“The United States is facing an unprecedented crisis of overdose deaths fueled by illegally manufactured fentanyl and methamphetamine,” Anne Milgram, administrator of the DEA, said in the press release.

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Local Drug Enforcement Administration Chief Says Drug Cartels Are Doing ‘Anything and Everything’ to Smuggle Drugs Across the Southern Border

Houston Drug Enforcement Administration

Houston Drug Enforcement Administration (DEA) Special Agent in Charge Daniel Comeaux says that the cartels operating south of the U.S.-Mexico border will continue to do everything in their power to get drugs into American communities, he told the Daily Caller News Foundation in an exclusive interview.

“Look, everyone needs to understand drug cartels are vicious, they’re violent and it’s all about the dollar bill. It doesn’t matter if it’s 2021 or 2020 or 2016, drug cartels are going to get their drugs across our border,” Comeaux said.

“They’re going to do everything and anything they can do to get their drugs across our border and that’s what they’re doing no matter what,” he added.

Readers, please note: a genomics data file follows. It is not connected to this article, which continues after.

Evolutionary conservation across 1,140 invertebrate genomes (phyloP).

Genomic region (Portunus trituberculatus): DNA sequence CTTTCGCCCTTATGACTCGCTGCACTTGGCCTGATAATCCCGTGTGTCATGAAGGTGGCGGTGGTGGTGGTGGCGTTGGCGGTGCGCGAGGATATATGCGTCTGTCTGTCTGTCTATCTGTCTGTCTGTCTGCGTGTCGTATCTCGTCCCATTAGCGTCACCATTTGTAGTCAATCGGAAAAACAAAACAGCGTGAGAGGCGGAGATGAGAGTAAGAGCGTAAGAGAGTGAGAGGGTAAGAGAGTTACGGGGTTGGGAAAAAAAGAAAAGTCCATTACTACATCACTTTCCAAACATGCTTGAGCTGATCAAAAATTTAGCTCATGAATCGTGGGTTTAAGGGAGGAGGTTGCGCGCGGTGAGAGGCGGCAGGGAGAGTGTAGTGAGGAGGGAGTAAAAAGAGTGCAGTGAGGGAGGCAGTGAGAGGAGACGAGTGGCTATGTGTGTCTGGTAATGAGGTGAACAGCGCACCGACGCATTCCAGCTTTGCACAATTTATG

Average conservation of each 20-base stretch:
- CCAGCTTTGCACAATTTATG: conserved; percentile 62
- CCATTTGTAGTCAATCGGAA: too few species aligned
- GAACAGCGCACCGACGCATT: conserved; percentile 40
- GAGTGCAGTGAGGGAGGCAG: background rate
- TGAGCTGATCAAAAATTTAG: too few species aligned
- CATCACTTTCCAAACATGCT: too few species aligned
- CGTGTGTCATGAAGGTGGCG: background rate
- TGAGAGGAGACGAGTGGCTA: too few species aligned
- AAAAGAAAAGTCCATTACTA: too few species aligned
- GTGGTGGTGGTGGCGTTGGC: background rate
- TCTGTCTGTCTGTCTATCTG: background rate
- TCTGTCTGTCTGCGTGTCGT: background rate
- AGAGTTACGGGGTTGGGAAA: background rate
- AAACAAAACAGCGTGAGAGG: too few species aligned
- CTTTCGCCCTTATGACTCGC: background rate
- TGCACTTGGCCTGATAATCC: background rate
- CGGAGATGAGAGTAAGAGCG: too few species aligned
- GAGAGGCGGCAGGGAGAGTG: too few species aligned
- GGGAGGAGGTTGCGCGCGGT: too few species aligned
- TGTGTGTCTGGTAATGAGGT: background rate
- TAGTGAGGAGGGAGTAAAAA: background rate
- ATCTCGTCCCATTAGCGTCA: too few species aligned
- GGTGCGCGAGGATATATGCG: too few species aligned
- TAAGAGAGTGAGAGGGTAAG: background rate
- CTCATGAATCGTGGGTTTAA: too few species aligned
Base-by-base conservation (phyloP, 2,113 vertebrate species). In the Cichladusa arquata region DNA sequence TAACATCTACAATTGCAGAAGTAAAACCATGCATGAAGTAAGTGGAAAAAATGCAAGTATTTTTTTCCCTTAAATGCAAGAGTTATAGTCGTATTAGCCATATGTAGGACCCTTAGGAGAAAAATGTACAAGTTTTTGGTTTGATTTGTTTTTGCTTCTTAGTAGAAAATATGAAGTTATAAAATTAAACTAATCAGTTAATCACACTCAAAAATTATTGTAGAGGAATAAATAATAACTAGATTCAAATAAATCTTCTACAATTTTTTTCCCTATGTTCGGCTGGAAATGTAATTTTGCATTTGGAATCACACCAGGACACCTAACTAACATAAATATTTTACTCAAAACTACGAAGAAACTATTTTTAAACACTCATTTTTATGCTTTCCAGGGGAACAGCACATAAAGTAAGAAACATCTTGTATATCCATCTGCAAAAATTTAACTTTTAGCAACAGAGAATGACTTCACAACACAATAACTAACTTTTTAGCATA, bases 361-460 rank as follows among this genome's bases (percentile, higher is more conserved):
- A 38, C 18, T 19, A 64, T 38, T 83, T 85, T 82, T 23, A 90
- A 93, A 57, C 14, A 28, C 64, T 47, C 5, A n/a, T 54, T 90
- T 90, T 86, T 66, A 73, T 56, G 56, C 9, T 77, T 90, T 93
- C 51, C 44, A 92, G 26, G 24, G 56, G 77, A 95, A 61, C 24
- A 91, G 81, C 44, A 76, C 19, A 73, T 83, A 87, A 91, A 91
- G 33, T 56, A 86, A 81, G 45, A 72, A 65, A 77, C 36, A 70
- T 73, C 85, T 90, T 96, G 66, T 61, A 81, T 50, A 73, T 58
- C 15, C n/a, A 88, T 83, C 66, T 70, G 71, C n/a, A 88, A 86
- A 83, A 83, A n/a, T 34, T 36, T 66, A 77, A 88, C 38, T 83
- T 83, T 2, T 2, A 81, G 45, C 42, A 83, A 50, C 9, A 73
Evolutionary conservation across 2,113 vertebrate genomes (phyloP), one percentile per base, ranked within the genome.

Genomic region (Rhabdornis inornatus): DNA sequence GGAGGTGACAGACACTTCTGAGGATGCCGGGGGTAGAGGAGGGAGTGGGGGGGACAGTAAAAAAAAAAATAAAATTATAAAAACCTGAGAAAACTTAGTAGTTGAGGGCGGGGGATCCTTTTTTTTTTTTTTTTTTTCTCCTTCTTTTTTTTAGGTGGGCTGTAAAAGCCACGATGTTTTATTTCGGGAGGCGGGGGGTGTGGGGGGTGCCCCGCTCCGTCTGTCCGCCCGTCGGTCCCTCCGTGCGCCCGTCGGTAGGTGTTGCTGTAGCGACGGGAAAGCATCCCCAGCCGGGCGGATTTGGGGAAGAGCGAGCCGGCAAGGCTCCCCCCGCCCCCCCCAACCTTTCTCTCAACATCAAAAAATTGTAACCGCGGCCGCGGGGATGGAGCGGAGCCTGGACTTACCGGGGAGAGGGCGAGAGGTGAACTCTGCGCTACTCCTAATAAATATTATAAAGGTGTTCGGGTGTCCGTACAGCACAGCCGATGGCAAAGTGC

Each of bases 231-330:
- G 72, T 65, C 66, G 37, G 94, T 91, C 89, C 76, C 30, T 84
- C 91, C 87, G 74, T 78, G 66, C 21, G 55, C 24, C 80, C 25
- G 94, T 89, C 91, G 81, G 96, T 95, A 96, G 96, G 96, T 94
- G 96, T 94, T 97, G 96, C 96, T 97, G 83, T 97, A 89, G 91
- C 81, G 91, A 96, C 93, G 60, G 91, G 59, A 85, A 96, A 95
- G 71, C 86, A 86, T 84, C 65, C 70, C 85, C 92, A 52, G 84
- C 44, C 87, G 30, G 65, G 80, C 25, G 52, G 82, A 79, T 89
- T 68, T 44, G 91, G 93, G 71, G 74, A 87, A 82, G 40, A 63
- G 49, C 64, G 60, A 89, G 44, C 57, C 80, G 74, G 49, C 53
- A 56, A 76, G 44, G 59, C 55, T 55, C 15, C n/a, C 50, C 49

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Feds Expand Crime Fighting Operation to Memphis

Federal officials late last week announced an initiative, Operation Legend, to fight violent crime in Memphis and St. Louis.

“The most basic responsibility of government is to protect the safety of our citizens. Today, we have extended Operation Legend to Memphis and St. Louis, two cities experiencing increases in violent crime that no resident of those cities should have to accept as part of everyday life,” Attorney General William P. Barr said in a statement.

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The Tennessee Star Report: ‘Transnational Crime is the Real Threat to America’, says Former Director of Special Ops Division Derek Maltz

  On The Tennessee Star Report with Michael Patrick Leahy – broadcast on Nashville’s Talk Radio 98.3 and 1510 WLAC weekdays from 5:00 am to 8:00 am – Leahy was in Washington, D.C. last week talking to Derek Maltz who is the former Director of the Special Ops Division with 28 yrs in…

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Commentary: To Solve the U.S. Opioid Crisis, Start by Treating Cultural Disease First

by Jeffrey A. Rendall   Sometimes the solution to a crisis is so obvious that we feel foolish when failing to immediately recognize it. And sometimes it’s not so plain. Such is the case for the opioid epidemic in America. For those in need of explanation, “opioid” means “naturally occurring…